It’s opening night, a few hours before the concert begins, and programming manager Sarah Farmer is on the move. She’s responsible for logistics, including booking the housing and travel arrangements for the artists, issuing contracts and payments, and scheduling rehearsals. She’s winding through hallways and stairways on her way to check on the volunteers. In a storage room, Judy Doctor and Jean Williams set up a cellphone check for the Morgan State choir members. Farmer wants the college students, who are used to having their digital devices with them at all times, to understand: No phones are allowed onstage. Then Farmer is off, up some stairs and down in an elevator to stock tables outside the dressing rooms with bags of chips and bottles of water. “We’re always moving for shows,” she says, and this production is one of the busiest. “Some days I’ll check my Fitbit and see I’ve walked 
like 4 miles.” 

Allen McCallum, the director of front-of-house operations, greets 55 ushers and gives them assignments. 

In the upstairs lobby, an army of ushers wearing blue, button-down Strathmore shirts chat as they wait for Allen McCallum, the director of front-of-house operations, to call their names and provide assignments. Fifty-five of them—all volunteers—will man doorways and aisles, take tickets and show patrons to their seats.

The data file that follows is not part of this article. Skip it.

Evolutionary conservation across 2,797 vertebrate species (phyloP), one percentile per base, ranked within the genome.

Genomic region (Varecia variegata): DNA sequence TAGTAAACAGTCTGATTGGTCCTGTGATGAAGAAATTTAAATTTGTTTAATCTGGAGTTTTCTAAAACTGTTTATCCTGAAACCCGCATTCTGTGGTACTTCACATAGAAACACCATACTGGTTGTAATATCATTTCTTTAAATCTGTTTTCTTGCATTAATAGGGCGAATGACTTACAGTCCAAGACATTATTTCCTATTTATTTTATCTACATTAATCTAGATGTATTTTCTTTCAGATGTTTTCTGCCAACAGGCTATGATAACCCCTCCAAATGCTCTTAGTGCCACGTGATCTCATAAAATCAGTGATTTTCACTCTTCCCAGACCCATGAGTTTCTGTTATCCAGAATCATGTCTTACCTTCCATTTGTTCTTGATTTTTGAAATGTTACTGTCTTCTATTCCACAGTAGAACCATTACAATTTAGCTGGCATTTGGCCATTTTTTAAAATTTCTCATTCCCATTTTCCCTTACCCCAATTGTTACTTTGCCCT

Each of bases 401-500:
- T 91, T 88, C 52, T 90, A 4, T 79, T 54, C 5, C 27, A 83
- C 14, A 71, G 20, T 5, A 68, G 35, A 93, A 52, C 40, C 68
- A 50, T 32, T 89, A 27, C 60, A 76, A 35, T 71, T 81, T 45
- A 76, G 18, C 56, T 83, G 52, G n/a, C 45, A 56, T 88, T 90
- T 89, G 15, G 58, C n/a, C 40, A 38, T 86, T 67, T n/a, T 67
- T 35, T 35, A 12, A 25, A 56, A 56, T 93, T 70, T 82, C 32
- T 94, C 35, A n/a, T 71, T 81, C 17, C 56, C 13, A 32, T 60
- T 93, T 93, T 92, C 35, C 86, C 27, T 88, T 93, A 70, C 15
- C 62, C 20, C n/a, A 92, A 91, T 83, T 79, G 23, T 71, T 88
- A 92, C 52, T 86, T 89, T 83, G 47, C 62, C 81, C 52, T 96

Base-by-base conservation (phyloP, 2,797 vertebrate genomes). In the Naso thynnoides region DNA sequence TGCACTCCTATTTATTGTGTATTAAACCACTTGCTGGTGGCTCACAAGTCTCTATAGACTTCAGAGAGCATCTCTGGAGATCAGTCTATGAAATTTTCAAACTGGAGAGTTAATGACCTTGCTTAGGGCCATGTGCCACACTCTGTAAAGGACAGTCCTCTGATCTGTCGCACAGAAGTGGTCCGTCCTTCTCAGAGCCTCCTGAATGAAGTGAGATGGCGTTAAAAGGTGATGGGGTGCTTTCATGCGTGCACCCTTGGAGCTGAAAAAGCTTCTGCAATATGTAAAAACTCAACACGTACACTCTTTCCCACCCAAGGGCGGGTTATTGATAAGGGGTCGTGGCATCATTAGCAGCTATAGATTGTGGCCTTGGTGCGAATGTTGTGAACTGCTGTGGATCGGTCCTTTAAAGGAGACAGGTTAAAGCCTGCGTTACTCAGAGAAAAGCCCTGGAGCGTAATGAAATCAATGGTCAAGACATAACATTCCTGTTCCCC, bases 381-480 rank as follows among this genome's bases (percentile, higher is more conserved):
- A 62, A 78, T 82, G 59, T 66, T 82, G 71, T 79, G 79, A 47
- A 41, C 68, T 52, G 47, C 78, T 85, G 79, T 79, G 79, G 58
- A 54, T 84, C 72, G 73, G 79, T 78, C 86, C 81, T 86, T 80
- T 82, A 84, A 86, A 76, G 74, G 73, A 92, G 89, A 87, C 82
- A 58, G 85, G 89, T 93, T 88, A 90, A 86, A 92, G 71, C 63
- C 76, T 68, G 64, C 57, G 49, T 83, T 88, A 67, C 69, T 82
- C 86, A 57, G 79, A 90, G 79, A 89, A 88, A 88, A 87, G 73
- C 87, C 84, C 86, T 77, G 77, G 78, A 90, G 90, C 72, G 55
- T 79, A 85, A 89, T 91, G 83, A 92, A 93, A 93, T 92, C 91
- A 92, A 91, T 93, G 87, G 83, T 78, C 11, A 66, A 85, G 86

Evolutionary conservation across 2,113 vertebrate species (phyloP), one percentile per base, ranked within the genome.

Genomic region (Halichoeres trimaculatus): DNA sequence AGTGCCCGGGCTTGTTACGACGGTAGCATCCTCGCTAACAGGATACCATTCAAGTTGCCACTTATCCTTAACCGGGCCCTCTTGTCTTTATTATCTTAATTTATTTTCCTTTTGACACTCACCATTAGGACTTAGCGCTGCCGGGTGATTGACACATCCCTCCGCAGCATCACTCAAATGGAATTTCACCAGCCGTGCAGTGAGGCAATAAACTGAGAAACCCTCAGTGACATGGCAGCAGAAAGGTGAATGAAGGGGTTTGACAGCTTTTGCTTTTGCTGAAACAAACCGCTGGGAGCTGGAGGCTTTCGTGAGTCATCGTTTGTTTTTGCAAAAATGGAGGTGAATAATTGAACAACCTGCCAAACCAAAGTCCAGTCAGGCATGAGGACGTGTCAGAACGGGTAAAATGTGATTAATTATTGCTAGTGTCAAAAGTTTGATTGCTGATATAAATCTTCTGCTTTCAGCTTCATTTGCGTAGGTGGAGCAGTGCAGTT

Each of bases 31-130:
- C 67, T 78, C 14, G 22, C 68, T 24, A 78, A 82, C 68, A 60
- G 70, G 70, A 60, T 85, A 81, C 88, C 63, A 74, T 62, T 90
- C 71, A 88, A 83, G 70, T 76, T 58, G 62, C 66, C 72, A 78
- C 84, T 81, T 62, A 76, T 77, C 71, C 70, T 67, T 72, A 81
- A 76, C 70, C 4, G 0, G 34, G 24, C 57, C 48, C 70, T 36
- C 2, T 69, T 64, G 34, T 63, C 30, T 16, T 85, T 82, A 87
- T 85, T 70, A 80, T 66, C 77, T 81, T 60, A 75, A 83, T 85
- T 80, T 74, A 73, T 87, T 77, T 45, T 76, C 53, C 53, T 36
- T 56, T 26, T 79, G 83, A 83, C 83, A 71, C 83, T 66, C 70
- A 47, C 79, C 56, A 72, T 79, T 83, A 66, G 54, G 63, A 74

An usher seats patrons on opening night. 

Eight minutes until showtime. There’s a flurry of activity as violin and viola players line up cases on a ledge backstage and jazz musicians stroll from a couch near the dressing rooms out to the stage. Among them, Marsalis walks from his dressing room through the wing, carrying his trumpet, entering from stage left. He’s smiling and relaxed, dressed in a crisp black suit. He takes his seat in the middle of the stage. 

National Philharmonic principal violist Julius Wirth says he’s never seen so many happy orchestra players.